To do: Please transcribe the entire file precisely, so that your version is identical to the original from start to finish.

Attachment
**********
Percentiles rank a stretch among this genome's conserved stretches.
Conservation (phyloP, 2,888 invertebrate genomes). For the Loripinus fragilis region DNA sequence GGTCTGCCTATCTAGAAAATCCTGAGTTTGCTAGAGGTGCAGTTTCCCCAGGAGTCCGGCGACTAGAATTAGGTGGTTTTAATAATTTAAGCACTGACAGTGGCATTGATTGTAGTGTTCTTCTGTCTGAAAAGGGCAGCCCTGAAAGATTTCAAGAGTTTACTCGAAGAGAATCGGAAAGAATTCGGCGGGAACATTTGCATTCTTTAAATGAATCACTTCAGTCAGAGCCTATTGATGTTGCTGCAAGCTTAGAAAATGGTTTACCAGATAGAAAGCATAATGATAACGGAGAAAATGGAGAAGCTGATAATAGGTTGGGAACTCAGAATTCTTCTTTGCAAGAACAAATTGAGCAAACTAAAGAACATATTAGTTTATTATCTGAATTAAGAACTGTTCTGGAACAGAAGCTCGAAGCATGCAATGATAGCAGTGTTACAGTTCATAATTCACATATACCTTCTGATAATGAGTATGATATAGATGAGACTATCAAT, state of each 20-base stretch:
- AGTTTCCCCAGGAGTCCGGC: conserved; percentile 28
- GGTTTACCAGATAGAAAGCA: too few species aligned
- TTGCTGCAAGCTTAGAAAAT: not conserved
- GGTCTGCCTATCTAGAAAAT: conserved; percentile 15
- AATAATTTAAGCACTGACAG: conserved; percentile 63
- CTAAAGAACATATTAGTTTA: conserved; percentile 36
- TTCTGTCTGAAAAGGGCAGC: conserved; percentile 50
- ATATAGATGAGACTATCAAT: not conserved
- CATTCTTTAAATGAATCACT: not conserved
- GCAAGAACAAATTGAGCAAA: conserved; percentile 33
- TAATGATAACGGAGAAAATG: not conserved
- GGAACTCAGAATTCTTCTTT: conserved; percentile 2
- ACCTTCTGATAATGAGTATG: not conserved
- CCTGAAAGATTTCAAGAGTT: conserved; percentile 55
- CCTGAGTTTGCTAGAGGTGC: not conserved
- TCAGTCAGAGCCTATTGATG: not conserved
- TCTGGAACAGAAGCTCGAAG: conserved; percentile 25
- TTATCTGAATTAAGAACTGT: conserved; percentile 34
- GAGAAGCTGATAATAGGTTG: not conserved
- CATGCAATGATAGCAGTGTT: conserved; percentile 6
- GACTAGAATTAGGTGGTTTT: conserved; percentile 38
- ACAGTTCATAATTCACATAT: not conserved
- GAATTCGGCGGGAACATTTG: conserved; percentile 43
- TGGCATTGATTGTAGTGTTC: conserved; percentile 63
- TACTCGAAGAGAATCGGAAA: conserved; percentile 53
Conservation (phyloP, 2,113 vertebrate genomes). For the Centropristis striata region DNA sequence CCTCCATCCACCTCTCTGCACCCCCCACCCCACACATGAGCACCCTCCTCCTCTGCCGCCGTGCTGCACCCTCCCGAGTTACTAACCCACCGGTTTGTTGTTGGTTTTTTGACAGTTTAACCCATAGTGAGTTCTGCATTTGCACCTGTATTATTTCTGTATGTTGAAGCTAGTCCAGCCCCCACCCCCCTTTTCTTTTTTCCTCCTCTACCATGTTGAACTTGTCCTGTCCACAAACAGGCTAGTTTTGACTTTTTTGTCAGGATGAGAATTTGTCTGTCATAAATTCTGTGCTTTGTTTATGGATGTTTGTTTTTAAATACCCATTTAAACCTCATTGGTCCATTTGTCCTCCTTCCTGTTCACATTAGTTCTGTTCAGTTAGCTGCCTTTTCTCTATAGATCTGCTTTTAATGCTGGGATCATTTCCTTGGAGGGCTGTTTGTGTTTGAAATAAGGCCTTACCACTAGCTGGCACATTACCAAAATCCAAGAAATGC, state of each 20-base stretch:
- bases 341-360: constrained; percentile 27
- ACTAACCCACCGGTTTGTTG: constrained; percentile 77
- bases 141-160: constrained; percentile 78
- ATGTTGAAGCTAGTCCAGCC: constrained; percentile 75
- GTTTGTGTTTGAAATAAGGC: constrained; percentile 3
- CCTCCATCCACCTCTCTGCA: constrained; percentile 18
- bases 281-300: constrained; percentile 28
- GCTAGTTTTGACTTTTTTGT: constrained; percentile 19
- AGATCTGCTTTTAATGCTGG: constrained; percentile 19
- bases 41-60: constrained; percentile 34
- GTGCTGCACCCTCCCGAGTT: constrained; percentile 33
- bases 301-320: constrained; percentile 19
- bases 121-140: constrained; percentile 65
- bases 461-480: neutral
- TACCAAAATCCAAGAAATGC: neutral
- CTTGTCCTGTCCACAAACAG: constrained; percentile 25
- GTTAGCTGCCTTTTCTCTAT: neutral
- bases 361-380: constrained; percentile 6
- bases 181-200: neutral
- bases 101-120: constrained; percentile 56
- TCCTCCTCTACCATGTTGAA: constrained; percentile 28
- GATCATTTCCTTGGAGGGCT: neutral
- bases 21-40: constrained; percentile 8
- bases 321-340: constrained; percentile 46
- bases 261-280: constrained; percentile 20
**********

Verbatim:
Percentiles rank a stretch among this genome's conserved stretches.
Conservation (phyloP, 2,888 invertebrate genomes). For the Loripinus fragilis region DNA sequence GGTCTGCCTATCTAGAAAATCCTGAGTTTGCTAGAGGTGCAGTTTCCCCAGGAGTCCGGCGACTAGAATTAGGTGGTTTTAATAATTTAAGCACTGACAGTGGCATTGATTGTAGTGTTCTTCTGTCTGAAAAGGGCAGCCCTGAAAGATTTCAAGAGTTTACTCGAAGAGAATCGGAAAGAATTCGGCGGGAACATTTGCATTCTTTAAATGAATCACTTCAGTCAGAGCCTATTGATGTTGCTGCAAGCTTAGAAAATGGTTTACCAGATAGAAAGCATAATGATAACGGAGAAAATGGAGAAGCTGATAATAGGTTGGGAACTCAGAATTCTTCTTTGCAAGAACAAATTGAGCAAACTAAAGAACATATTAGTTTATTATCTGAATTAAGAACTGTTCTGGAACAGAAGCTCGAAGCATGCAATGATAGCAGTGTTACAGTTCATAATTCACATATACCTTCTGATAATGAGTATGATATAGATGAGACTATCAAT, state of each 20-base stretch:
- AGTTTCCCCAGGAGTCCGGC: conserved; percentile 28
- GGTTTACCAGATAGAAAGCA: too few species aligned
- TTGCTGCAAGCTTAGAAAAT: not conserved
- GGTCTGCCTATCTAGAAAAT: conserved; percentile 15
- AATAATTTAAGCACTGACAG: conserved; percentile 63
- CTAAAGAACATATTAGTTTA: conserved; percentile 36
- TTCTGTCTGAAAAGGGCAGC: conserved; percentile 50
- ATATAGATGAGACTATCAAT: not conserved
- CATTCTTTAAATGAATCACT: not conserved
- GCAAGAACAAATTGAGCAAA: conserved; percentile 33
- TAATGATAACGGAGAAAATG: not conserved
- GGAACTCAGAATTCTTCTTT: conserved; percentile 2
- ACCTTCTGATAATGAGTATG: not conserved
- CCTGAAAGATTTCAAGAGTT: conserved; percentile 55
- CCTGAGTTTGCTAGAGGTGC: not conserved
- TCAGTCAGAGCCTATTGATG: not conserved
- TCTGGAACAGAAGCTCGAAG: conserved; percentile 25
- TTATCTGAATTAAGAACTGT: conserved; percentile 34
- GAGAAGCTGATAATAGGTTG: not conserved
- CATGCAATGATAGCAGTGTT: conserved; percentile 6
- GACTAGAATTAGGTGGTTTT: conserved; percentile 38
- ACAGTTCATAATTCACATAT: not conserved
- GAATTCGGCGGGAACATTTG: conserved; percentile 43
- TGGCATTGATTGTAGTGTTC: conserved; percentile 63
- TACTCGAAGAGAATCGGAAA: conserved; percentile 53
Conservation (phyloP, 2,113 vertebrate genomes). For the Centropristis striata region DNA sequence CCTCCATCCACCTCTCTGCACCCCCCACCCCACACATGAGCACCCTCCTCCTCTGCCGCCGTGCTGCACCCTCCCGAGTTACTAACCCACCGGTTTGTTGTTGGTTTTTTGACAGTTTAACCCATAGTGAGTTCTGCATTTGCACCTGTATTATTTCTGTATGTTGAAGCTAGTCCAGCCCCCACCCCCCTTTTCTTTTTTCCTCCTCTACCATGTTGAACTTGTCCTGTCCACAAACAGGCTAGTTTTGACTTTTTTGTCAGGATGAGAATTTGTCTGTCATAAATTCTGTGCTTTGTTTATGGATGTTTGTTTTTAAATACCCATTTAAACCTCATTGGTCCATTTGTCCTCCTTCCTGTTCACATTAGTTCTGTTCAGTTAGCTGCCTTTTCTCTATAGATCTGCTTTTAATGCTGGGATCATTTCCTTGGAGGGCTGTTTGTGTTTGAAATAAGGCCTTACCACTAGCTGGCACATTACCAAAATCCAAGAAATGC, state of each 20-base stretch:
- bases 341-360: constrained; percentile 27
- ACTAACCCACCGGTTTGTTG: constrained; percentile 77
- bases 141-160: constrained; percentile 78
- ATGTTGAAGCTAGTCCAGCC: constrained; percentile 75
- GTTTGTGTTTGAAATAAGGC: constrained; percentile 3
- CCTCCATCCACCTCTCTGCA: constrained; percentile 18
- bases 281-300: constrained; percentile 28
- GCTAGTTTTGACTTTTTTGT: constrained; percentile 19
- AGATCTGCTTTTAATGCTGG: constrained; percentile 19
- bases 41-60: constrained; percentile 34
- GTGCTGCACCCTCCCGAGTT: constrained; percentile 33
- bases 301-320: constrained; percentile 19
- bases 121-140: constrained; percentile 65
- bases 461-480: neutral
- TACCAAAATCCAAGAAATGC: neutral
- CTTGTCCTGTCCACAAACAG: constrained; percentile 25
- GTTAGCTGCCTTTTCTCTAT: neutral
- bases 361-380: constrained; percentile 6
- bases 181-200: neutral
- bases 101-120: constrained; percentile 56
- TCCTCCTCTACCATGTTGAA: constrained; percentile 28
- GATCATTTCCTTGGAGGGCT: neutral
- bases 21-40: constrained; percentile 8
- bases 321-340: constrained; percentile 46
- bases 261-280: constrained; percentile 20